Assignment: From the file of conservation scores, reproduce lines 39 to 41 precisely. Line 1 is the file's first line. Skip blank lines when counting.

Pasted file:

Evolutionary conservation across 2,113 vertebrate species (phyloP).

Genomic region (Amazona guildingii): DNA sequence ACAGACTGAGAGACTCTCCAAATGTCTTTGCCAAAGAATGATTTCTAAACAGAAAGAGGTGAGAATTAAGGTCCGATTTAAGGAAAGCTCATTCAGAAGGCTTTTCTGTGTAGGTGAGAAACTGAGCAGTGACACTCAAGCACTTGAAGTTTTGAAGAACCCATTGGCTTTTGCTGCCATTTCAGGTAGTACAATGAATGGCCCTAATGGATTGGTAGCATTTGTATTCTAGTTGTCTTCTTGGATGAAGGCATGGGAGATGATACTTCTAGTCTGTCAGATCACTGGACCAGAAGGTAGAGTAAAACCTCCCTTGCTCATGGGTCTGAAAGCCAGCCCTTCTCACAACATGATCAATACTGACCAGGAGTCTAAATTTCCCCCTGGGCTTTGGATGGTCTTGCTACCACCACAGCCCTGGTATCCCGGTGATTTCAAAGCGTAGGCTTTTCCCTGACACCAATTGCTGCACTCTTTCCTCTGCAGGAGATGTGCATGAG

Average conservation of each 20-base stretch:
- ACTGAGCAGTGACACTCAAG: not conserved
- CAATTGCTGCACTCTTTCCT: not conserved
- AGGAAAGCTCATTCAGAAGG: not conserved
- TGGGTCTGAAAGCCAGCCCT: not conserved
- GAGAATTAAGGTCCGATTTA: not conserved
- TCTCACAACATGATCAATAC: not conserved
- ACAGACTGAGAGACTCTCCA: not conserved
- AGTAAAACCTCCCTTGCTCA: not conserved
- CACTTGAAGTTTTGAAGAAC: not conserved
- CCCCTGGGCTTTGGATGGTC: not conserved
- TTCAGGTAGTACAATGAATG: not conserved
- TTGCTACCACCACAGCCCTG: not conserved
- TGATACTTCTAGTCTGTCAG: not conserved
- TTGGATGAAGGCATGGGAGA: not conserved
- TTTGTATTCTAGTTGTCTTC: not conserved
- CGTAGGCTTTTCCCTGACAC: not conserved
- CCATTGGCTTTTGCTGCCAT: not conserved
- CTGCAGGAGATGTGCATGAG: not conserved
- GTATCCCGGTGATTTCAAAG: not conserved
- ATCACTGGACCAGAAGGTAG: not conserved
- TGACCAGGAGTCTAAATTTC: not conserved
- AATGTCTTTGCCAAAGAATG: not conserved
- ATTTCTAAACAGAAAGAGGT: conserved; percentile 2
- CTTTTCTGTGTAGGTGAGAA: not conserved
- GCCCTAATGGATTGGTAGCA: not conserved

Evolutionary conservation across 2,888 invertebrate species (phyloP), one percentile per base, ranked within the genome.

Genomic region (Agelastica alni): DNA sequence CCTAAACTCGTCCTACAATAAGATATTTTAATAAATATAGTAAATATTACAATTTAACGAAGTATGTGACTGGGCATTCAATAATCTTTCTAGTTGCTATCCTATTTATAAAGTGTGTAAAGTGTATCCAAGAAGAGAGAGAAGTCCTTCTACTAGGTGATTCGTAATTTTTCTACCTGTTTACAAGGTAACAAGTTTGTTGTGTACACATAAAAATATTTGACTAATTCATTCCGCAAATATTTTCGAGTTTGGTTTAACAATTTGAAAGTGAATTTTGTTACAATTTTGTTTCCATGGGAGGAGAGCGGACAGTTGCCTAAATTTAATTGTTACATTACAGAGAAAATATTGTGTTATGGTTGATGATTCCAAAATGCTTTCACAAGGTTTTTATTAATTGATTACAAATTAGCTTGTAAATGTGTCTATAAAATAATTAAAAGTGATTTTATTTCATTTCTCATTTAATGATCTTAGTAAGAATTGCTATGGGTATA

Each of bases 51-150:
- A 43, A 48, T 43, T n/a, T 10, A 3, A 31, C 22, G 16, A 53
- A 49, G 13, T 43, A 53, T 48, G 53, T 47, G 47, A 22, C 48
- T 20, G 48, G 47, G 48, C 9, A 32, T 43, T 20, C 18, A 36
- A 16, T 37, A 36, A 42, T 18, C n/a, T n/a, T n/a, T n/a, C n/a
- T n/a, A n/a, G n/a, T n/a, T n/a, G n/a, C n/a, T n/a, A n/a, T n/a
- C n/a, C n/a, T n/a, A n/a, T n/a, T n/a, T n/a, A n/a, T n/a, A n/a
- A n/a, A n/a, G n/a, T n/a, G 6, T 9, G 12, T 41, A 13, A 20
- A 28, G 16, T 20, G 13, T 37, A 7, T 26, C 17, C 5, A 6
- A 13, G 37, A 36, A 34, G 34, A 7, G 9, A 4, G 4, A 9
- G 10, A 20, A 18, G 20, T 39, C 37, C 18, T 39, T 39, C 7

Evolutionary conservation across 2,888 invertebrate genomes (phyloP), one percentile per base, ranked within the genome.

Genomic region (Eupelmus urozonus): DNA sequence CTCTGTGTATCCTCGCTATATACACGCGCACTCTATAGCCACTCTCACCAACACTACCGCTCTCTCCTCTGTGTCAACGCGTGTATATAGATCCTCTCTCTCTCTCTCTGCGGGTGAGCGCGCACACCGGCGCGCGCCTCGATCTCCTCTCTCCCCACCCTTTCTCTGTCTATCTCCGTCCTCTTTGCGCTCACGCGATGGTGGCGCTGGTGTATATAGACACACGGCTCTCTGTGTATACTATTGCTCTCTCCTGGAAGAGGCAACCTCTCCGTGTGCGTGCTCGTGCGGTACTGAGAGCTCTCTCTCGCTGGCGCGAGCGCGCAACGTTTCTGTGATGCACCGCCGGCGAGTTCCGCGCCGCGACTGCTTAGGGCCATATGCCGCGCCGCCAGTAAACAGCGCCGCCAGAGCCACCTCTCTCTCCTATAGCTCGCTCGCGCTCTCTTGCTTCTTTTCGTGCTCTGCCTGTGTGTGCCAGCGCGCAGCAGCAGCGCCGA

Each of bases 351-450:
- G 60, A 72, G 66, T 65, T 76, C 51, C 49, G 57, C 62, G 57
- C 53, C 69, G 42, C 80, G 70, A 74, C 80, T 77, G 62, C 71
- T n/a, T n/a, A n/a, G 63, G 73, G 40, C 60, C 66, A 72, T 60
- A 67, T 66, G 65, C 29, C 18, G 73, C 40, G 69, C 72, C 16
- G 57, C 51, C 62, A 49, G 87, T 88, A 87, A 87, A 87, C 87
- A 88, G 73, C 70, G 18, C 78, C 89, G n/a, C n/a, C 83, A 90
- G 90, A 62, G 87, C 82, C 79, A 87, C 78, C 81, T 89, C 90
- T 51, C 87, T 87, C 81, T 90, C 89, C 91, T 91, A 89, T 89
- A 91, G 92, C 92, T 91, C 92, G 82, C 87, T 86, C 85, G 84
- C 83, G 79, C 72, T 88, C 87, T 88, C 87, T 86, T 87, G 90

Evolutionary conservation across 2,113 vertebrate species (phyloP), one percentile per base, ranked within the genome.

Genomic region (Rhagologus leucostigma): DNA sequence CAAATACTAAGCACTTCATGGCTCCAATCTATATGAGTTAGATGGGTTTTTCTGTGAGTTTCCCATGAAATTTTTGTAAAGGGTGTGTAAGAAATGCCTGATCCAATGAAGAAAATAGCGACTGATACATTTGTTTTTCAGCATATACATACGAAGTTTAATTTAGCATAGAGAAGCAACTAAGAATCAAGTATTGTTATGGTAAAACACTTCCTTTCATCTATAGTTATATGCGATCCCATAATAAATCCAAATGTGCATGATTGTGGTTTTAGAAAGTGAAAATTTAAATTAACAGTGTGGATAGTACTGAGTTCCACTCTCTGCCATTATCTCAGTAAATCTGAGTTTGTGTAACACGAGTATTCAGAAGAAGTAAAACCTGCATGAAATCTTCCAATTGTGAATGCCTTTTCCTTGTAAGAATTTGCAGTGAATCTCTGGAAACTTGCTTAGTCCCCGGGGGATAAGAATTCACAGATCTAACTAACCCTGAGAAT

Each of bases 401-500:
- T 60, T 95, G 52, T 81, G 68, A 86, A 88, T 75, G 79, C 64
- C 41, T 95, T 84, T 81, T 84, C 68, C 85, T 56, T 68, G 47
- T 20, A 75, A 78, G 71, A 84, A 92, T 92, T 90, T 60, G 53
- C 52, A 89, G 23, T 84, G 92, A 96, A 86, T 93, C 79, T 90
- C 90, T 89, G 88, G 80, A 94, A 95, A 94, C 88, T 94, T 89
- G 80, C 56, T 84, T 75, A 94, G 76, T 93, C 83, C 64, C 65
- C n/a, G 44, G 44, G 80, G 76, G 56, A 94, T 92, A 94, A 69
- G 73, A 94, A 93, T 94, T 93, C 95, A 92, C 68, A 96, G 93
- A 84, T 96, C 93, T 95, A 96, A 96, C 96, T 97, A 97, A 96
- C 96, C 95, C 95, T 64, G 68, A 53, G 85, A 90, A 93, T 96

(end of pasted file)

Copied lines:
- A 28, G 16, T 20, G 13, T 37, A 7, T 26, C 17, C 5, A 6
- A 13, G 37, A 36, A 34, G 34, A 7, G 9, A 4, G 4, A 9
- G 10, A 20, A 18, G 20, T 39, C 37, C 18, T 39, T 39, C 7